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ERIC Number: EJ853671
Record Type: Journal
Publication Date: 2003
Pages: 2
Abstractor: ERIC
Reference Count: 11
ISSN: ISSN-1536-7509
Fueling Education Reform: Historically Black Colleges Are Meeting a National Science Imperative
Suitts, Steve
Cell Biology Education, v2 n4 p205-206 Win 2003
Historically black colleges and universities (HBCUs) are playing a critical role today in helping America overcome a looming shortage of scientists and engineers who are vital to the nation's future economic growth and competitiveness. Despite meager funding and a lack of public recognition, these educational institutions are producing a large share of the nation's African American graduates in the fields of science, technology, engineering, and mathematics (STEM). Against the odds, HBCUs have proven that they are ready and able to increase African-American graduates in the sciences. The nation now must invest more in science and science education programs at HBCUs. Scientists in all disciplines at traditionally white universities and public facilities should look for new ways to build mutually beneficial partnerships with HBCUs and to expand opportunities for HBCU undergraduates to have "graduate-level" internships during summers. These efforts will benefit HBCUs and their students, but equally importantly, they will build future potential for the nation's economic growth and for the vitality of the science communities. (Contains 3 footnotes.)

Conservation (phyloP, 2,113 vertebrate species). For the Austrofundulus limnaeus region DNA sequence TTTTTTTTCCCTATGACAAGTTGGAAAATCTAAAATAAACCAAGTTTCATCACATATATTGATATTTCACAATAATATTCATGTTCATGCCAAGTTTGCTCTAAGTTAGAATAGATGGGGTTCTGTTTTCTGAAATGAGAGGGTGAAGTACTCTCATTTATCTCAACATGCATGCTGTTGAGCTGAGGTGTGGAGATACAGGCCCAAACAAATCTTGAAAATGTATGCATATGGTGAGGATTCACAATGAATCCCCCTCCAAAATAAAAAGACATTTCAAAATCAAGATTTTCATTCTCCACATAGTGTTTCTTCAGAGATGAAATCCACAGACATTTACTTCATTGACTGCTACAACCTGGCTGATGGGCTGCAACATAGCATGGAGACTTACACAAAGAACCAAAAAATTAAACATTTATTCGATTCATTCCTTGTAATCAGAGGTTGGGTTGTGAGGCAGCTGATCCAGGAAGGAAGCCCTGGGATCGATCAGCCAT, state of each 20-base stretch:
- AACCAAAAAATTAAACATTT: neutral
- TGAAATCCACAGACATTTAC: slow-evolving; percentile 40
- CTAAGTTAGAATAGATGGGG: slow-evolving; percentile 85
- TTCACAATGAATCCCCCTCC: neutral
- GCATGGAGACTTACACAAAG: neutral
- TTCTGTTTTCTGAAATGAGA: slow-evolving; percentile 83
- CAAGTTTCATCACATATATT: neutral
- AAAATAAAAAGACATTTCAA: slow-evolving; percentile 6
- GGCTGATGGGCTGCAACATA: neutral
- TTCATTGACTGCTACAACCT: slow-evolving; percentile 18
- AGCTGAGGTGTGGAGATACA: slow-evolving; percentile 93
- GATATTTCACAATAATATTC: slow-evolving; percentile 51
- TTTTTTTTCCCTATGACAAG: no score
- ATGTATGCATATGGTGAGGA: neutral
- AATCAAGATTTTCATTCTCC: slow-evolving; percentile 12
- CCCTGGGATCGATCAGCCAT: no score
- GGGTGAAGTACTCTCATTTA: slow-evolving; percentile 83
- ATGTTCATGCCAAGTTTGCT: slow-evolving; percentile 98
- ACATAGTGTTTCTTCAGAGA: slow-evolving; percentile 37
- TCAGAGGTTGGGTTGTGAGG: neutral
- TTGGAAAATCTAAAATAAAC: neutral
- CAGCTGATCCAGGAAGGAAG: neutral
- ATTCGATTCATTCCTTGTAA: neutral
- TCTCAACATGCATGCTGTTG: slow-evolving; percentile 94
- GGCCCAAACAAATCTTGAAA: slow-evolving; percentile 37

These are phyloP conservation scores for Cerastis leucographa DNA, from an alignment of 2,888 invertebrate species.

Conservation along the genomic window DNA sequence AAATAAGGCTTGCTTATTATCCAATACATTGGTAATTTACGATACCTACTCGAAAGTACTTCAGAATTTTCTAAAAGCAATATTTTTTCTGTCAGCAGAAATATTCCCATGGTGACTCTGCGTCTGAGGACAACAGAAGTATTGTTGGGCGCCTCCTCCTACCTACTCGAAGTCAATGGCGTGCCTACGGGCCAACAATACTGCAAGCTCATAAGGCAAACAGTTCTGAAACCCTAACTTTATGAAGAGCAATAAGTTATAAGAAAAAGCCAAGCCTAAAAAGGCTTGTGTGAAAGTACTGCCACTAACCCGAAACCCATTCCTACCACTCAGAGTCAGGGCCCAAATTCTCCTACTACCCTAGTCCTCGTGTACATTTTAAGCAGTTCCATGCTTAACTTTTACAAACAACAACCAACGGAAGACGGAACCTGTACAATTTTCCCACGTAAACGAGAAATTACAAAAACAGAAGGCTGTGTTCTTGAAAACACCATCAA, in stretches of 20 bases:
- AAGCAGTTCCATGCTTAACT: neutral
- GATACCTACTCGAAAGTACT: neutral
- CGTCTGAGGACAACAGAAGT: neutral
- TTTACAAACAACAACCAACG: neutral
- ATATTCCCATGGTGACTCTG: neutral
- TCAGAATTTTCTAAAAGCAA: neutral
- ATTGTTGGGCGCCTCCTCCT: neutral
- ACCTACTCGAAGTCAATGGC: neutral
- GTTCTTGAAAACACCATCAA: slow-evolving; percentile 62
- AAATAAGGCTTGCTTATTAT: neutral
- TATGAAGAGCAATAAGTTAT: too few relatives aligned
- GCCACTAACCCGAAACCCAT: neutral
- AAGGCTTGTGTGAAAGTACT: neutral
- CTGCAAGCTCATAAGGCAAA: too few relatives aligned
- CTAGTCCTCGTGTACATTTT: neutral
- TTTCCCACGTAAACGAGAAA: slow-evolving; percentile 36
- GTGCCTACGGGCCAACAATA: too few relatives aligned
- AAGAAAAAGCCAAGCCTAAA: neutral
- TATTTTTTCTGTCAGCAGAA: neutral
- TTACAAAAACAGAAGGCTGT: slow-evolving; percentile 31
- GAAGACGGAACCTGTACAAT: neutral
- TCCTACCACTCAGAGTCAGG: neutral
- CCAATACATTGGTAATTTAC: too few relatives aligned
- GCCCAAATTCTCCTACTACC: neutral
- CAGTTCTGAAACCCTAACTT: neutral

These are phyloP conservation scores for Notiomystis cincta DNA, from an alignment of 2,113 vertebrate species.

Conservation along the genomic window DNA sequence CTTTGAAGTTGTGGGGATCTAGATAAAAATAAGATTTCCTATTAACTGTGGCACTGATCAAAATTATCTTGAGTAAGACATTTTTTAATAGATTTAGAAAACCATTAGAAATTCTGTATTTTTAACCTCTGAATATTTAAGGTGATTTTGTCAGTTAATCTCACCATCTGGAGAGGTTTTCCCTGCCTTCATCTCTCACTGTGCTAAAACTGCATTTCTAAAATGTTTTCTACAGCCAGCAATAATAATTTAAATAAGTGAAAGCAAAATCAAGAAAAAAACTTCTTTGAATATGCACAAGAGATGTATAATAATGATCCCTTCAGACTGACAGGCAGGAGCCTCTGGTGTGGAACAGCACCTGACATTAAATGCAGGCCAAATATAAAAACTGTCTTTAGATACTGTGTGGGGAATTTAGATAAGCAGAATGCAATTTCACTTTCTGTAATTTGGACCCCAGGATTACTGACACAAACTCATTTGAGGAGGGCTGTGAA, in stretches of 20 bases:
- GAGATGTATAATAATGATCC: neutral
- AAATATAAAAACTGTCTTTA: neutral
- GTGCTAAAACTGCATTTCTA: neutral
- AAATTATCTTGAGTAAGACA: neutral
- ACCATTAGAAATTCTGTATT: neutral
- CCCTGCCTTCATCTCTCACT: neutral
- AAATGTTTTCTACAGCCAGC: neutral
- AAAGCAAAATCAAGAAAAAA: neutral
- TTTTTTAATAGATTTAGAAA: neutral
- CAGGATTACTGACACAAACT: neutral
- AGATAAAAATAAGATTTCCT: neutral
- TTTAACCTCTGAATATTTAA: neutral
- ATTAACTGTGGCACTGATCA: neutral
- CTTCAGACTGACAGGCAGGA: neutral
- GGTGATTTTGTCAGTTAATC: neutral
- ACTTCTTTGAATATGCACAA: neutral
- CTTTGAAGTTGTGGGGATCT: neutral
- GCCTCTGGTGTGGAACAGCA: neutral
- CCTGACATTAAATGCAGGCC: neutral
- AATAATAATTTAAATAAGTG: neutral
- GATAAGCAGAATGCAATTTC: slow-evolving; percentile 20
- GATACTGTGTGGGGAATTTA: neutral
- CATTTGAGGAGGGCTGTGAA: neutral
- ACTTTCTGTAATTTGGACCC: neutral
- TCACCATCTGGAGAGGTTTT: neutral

American Society for Cell Biology. 8120 Woodmont Avenue Suite 750, Bethesda, MD 20814-2762. Tel: 301-347-9300; Fax: 301-347-9310; e-mail:; Website:
Publication Type: Journal Articles; Reports - Descriptive
Education Level: Higher Education
Audience: N/A
Language: English
Sponsor: N/A
Authoring Institution: N/A